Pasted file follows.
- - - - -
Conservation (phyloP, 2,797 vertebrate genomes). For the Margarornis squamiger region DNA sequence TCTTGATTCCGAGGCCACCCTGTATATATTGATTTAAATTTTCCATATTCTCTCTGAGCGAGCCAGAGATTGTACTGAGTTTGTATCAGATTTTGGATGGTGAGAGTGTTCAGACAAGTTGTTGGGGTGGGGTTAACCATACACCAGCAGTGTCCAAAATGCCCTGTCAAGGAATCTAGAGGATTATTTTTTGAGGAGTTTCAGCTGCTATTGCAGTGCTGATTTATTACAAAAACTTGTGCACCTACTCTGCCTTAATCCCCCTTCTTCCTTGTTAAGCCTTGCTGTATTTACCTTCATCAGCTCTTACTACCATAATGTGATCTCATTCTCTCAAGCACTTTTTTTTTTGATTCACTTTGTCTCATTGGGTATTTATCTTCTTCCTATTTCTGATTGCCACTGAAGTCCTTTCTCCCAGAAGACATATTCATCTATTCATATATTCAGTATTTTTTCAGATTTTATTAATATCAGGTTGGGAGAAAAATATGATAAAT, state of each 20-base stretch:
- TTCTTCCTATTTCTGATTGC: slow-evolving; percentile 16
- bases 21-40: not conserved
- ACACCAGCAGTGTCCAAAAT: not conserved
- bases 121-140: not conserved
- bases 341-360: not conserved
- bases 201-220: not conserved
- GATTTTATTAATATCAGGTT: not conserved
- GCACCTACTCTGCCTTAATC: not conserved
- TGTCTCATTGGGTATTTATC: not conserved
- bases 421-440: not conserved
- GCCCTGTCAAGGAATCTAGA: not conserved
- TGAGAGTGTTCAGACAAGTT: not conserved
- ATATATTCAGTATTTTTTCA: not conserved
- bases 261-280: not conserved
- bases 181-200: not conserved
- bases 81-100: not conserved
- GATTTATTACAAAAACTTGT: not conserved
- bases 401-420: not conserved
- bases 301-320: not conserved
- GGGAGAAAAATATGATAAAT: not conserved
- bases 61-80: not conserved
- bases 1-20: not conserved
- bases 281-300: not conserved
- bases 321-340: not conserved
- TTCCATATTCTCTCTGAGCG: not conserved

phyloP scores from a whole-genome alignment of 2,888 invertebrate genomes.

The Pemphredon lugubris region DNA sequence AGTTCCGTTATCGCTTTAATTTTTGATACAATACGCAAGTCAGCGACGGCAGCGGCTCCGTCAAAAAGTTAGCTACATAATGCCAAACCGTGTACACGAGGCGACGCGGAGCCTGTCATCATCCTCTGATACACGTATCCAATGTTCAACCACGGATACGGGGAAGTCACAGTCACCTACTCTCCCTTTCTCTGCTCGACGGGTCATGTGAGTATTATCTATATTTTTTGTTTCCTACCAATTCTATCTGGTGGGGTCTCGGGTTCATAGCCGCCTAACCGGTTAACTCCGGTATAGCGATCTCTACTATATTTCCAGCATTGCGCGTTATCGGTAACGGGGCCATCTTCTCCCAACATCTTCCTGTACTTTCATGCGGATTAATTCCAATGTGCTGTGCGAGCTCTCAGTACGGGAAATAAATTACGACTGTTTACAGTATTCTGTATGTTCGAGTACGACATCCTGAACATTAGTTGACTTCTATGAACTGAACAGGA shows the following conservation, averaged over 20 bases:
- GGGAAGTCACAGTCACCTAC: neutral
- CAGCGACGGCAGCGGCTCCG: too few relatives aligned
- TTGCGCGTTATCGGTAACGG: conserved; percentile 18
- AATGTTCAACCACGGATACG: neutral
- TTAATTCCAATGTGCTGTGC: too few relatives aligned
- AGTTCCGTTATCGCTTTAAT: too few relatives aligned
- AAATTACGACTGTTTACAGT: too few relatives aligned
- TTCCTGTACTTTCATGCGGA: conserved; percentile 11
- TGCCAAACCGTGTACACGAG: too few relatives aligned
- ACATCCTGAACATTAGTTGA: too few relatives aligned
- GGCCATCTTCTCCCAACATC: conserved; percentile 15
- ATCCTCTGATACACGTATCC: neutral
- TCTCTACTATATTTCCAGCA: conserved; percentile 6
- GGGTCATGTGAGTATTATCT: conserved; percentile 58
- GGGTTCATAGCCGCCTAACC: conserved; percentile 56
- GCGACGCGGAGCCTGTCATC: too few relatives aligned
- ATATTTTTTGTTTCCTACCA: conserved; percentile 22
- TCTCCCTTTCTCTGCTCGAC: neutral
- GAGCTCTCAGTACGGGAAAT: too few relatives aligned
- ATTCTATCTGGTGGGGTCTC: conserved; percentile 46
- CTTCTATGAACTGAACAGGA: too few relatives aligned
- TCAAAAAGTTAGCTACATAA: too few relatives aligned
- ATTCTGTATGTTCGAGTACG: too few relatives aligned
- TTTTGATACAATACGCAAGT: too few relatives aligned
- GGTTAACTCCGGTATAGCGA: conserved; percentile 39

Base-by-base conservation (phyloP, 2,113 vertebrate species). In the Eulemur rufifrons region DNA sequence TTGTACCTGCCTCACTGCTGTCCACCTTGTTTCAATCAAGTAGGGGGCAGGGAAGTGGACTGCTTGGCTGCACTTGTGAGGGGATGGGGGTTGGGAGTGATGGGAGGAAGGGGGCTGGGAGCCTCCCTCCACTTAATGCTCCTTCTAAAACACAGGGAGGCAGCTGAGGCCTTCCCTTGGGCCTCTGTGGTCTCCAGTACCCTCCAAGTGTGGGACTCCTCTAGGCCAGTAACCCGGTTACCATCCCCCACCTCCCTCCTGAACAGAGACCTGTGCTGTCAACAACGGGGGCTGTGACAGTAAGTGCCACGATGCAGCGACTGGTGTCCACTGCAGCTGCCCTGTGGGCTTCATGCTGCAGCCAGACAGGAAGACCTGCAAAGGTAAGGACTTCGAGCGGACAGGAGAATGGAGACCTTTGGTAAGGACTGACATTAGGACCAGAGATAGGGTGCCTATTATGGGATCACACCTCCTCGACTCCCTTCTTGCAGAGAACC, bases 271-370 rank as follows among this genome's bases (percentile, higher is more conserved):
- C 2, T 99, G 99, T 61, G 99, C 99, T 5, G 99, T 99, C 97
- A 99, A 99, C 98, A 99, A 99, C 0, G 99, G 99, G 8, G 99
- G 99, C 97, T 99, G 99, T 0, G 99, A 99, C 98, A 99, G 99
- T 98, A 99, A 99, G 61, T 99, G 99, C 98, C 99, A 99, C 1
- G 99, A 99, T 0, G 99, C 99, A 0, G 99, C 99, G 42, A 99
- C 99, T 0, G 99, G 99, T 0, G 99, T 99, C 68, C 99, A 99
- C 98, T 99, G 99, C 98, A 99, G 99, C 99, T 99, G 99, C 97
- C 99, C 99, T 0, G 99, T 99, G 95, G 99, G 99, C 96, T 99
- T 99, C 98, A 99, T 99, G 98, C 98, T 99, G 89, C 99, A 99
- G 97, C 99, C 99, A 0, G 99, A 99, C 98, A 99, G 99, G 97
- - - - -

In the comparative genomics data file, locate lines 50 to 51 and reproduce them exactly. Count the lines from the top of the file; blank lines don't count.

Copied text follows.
- TCAAAAAGTTAGCTACATAA: too few relatives aligned
- ATTCTGTATGTTCGAGTACG: too few relatives aligned